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Zulkifli and Ramli should
voluntarily attend the PSCI meeting in Parliament on Monday to honour their
public undertaking of their preparedness to appear and tell all about the
serious corruption allegations in ACA
(Parliament, Saturday) : The Monday (March 12) meeting of the Parliamentary Select Committee on Integrity (PSCI) will be held as fixed although with an altered agenda.
The March 12 meeting had been decided by the PSCI at its meeting on 27th Feb. 2007 to hear the Anti-Corruption Agency (ACA) director-general, Datuk Zulkipli Mat Noor and former top ACA officer and “whistleblower”, Mohamad Ramli Manan on serious allegations of corruption in the ACA; but the Chairman of PSCI, Tan Sri Bernard Dompok, who is also Minister in the Prime Minister’s Department, had on Thursday arbitrarily and unilaterally made a shock announcement of its cancellation in view of police investigations against Zulkifli and the filing of lawsuits by Ramli against his former boss and several government agencies.
I had faxed a protest to Bernard yesterday asking that the PSCI meeting on March 12 should be held as scheduled to hear Zulkipli and Ramli or to reconsider whether to hear the duo and the Select Committee’s role in the latest developments raising fundamental questions about national integrity, in particular in ACA and Police.
As the March 12 meeting to hear Zulkipli and Ramli was the formal decision of the PSCI meeting on 27th Feb. 2007 - the second day of its meeting to deal with issues concerning the scourge of the false identity card rackets in Sabah - any cancellation of the March 12 meeting could only be made by the PSCI itself and not unilaterally and arbitrarily by any one person.
Bernard has agreed that the PSCI meeting on Monday should proceed as scheduled to consider whether Zulkipli and Ramli should appear before the Select Committee. A new notice from Parliament informing all MPs on the PSCI of the Monday meeting had been sent out yesterday.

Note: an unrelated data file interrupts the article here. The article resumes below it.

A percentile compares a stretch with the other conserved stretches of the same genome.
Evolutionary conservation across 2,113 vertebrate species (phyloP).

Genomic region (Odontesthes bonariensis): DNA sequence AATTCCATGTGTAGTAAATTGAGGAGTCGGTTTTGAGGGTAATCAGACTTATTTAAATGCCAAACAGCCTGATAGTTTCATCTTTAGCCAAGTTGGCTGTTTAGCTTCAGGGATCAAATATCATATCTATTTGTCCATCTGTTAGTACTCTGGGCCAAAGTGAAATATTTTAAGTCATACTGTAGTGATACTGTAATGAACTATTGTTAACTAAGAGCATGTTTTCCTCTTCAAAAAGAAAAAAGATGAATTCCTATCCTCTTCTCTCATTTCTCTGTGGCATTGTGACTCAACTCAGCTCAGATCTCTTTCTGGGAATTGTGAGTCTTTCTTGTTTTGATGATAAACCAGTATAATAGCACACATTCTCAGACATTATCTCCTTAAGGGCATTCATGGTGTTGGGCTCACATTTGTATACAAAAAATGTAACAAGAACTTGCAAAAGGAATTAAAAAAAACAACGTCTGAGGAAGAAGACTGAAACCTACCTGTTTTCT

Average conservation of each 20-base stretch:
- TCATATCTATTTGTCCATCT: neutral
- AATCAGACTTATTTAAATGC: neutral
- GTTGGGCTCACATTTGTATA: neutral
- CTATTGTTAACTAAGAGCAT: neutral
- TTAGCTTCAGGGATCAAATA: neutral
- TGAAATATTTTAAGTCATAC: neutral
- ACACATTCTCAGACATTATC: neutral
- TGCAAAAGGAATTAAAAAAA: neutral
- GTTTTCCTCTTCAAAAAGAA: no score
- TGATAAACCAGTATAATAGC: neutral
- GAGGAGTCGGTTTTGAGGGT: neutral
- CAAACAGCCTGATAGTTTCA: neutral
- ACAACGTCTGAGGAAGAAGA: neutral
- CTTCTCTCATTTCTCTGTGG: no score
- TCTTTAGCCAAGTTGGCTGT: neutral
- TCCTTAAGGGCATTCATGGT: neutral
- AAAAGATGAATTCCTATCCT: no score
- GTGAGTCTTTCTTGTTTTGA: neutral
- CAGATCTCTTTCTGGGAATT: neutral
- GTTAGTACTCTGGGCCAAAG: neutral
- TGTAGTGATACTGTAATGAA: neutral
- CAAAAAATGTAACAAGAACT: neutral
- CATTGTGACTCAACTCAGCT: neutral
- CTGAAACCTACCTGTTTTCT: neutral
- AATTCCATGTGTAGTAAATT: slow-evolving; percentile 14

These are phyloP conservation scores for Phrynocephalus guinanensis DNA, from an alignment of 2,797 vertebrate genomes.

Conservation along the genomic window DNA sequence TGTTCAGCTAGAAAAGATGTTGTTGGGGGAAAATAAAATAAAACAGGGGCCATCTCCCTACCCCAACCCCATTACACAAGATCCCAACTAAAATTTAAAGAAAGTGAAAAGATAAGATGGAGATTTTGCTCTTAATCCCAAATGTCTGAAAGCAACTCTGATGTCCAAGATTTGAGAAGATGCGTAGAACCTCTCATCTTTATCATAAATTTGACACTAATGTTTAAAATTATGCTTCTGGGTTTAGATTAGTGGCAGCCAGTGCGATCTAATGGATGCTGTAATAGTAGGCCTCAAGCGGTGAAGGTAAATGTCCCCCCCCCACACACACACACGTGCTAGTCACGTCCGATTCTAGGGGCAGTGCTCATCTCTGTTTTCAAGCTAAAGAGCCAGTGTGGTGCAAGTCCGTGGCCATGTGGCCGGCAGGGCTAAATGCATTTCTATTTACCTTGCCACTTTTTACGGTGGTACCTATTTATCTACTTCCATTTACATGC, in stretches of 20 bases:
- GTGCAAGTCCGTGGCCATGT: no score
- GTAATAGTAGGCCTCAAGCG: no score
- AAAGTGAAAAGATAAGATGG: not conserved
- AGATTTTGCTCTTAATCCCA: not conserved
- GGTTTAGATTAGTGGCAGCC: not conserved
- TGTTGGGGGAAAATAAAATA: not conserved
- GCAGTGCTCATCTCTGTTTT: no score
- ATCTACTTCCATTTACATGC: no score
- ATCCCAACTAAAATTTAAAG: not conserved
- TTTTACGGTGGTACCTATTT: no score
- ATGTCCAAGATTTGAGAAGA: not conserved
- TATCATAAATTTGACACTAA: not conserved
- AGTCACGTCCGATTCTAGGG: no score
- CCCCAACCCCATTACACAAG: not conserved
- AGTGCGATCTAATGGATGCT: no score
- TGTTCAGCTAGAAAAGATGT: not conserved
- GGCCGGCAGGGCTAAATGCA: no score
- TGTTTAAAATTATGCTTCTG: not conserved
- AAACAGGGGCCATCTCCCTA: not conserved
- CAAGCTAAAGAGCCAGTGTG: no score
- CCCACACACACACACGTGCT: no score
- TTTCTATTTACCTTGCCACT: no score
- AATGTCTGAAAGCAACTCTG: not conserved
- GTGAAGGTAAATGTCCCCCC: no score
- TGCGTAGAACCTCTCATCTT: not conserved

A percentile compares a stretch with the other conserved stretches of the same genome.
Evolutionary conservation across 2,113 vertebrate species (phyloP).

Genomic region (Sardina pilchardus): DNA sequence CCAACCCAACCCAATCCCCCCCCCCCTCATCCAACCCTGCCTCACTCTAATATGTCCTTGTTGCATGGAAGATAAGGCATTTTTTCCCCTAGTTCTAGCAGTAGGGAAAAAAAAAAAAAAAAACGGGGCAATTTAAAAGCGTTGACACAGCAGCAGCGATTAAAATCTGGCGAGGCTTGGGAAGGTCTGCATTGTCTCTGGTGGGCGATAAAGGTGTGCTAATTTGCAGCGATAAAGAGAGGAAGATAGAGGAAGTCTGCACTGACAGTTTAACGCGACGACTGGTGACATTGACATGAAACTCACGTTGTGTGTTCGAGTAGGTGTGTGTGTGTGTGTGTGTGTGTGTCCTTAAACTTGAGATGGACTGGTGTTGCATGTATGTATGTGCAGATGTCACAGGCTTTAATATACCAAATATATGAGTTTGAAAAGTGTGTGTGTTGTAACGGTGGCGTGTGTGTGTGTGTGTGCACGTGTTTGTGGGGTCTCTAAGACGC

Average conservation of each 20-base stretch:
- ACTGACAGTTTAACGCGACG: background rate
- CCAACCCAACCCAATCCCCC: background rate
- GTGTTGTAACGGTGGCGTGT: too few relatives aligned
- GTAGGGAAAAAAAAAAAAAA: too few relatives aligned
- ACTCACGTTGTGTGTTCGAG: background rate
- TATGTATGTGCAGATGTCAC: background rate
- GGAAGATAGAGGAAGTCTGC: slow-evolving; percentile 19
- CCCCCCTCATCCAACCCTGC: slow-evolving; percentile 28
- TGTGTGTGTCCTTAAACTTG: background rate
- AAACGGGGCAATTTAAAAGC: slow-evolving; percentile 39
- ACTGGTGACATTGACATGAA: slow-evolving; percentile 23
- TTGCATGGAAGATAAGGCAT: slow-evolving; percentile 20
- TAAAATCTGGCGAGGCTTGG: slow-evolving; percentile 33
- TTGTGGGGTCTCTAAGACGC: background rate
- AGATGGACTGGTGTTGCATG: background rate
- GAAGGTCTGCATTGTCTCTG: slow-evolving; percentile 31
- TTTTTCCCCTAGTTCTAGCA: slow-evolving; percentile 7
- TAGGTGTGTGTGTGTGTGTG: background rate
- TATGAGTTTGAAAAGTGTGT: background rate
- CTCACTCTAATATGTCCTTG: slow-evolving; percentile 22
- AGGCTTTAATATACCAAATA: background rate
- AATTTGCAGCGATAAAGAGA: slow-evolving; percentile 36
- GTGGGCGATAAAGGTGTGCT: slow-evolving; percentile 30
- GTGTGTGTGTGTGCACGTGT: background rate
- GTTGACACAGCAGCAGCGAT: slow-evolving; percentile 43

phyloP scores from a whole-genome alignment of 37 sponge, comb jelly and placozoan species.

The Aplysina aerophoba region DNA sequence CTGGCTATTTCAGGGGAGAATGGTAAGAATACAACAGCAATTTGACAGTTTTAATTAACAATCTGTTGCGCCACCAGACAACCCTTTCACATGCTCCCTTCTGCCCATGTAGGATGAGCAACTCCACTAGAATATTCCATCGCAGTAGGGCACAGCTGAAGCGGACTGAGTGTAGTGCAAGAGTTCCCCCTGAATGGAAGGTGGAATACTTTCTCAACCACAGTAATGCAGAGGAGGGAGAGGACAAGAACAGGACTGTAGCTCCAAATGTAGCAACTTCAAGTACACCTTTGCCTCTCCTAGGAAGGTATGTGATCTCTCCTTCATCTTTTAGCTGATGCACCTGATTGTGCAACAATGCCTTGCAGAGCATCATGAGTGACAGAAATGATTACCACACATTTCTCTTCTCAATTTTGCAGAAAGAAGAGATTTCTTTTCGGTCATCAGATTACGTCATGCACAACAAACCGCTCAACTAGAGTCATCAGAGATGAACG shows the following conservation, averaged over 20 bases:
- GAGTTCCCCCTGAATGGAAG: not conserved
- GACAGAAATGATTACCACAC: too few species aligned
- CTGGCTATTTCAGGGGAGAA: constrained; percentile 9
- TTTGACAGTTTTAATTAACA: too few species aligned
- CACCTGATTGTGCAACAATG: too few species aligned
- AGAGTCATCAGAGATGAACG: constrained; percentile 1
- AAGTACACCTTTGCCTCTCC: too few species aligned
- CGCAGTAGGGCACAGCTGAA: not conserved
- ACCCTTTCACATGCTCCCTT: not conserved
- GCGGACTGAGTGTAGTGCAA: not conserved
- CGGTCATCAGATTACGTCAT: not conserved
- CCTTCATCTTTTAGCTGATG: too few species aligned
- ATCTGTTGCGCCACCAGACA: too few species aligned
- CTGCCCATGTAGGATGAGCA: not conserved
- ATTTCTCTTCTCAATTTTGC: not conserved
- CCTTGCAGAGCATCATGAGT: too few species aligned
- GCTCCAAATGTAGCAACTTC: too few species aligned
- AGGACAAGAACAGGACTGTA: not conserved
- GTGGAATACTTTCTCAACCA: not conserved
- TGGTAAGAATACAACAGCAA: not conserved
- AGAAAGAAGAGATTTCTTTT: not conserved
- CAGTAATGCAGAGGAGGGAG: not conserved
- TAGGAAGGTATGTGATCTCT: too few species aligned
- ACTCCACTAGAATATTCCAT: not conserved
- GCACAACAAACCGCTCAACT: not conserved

Although the invitation to Zulkipli and Ramli to the Select Committee meeting on Monday had been cancelled earlier and they had accordingly been informed, both of them should voluntarily attend the PSCI meeting in Parliament on Monday to honour their public undertaking of their preparedness to appear and tell all about the serious corruption allegations in the ACA.
Zulkipli had told Bernama (1.3.07) that he was ready to appear before the Parliamentary Select Committee on March 12 with detailed evidence against the serious corruption allegations made against him, declaring: “I have the confidence and courage to face the problem because I believe in God and only a person with guilt needs to be afraid.”
Ramli in his interview with the New Straits Times (2.3.07) “vowed to tell all” to the Select Committee, declaring: “There is nothing to hide. I will be there.”
I had forewarned in my blog (2.3.07) that Zulkipli and Ramli should honour their public undertaking “to tell all” to the Parliamentary Select Committee on Integrity “as any refusal or reluctance by anyone of them to do so will immediately be an adverse reflection on his credibility and integrity”.
I do not know the real reason why Bernard cancelled the invitation to Zulkipli and Ramli to appear before the PSCI as I do not accept the two reasons he had given.
I can only guess that the only reason would be one or both of the duo had refused to attend as I cannot see how the PSCI could abdicate from its responsibility to hear from both of them if the duo are fully prepared and committed to appear before the Select Committee to speak the whole truth with both claiming that they have nothing to hide.